Using 218 participants and a pair of AR goggles, researchers led by Professor Jeremy Bailenson conducted three experiments.
The first showed a realistic 3D person called Chris sitting on a real chair in the room (AR layers digital images over the physical world, rather than creating a whole new world like VR). Participants had to complete anagram tasks while Chris watched, and as with the presence of a real person in the room, his presence meant they found hard puzzles more difficult than without 'someone' watching them.
The second experiment looked at whether participants would sit in the chair previously occupied by Chris. Even though he was no longer there, none of the participants still wearing the AR headset sat in that chair. Without the headset, 72% still avoided Chris's chair and sat in the one next to it instead.
"The fact that not a single one of the subjects with headsets took the seat where the avatar sat was a bit of a surprise," Bailenson comments. "These results highlight how AR content integrates with your physical space, affecting the way you interact with it. The presence of AR content also appears to linger after the goggles are taken off."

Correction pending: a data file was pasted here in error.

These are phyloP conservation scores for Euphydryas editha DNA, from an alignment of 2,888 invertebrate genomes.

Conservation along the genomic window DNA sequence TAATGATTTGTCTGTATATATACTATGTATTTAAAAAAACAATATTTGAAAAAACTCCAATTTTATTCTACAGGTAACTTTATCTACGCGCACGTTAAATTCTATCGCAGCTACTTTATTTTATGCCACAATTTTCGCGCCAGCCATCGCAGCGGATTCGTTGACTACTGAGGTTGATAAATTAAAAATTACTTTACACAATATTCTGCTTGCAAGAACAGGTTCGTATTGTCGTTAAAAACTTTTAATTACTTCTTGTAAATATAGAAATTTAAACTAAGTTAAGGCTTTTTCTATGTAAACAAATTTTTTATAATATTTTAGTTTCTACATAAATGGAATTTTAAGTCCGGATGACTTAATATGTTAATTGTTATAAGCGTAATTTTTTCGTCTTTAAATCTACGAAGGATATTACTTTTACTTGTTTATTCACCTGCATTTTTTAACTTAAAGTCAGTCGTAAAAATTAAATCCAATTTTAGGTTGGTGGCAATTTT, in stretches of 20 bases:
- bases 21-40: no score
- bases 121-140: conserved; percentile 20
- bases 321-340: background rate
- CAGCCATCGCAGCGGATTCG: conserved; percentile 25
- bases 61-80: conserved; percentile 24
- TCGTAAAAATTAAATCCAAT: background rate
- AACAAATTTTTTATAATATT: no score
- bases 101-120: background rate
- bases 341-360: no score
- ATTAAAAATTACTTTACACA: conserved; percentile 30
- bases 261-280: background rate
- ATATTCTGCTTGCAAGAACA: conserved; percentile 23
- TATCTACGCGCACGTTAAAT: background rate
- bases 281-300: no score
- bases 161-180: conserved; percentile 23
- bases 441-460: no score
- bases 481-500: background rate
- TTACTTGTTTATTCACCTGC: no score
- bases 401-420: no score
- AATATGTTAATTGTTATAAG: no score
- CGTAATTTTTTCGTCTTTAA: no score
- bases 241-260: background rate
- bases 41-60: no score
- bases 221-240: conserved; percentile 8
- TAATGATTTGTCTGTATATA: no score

In the final experiment, researchers paired a person wearing an AR headset with a person without. The two had a conversation, after which the people wearing goggles said they'd felt less of a connection with their partner.
"We've discovered that using augmented reality technology can change where you walk, how you turn your head, how well you do on tasks, and how you connect socially with other physical people in the room," explains Bailenson, who co-authored the paper with graduate students Mark Roman Miller, Hanseul Jun and Fernanda Herrera. The research is published in PLOS ONE this week.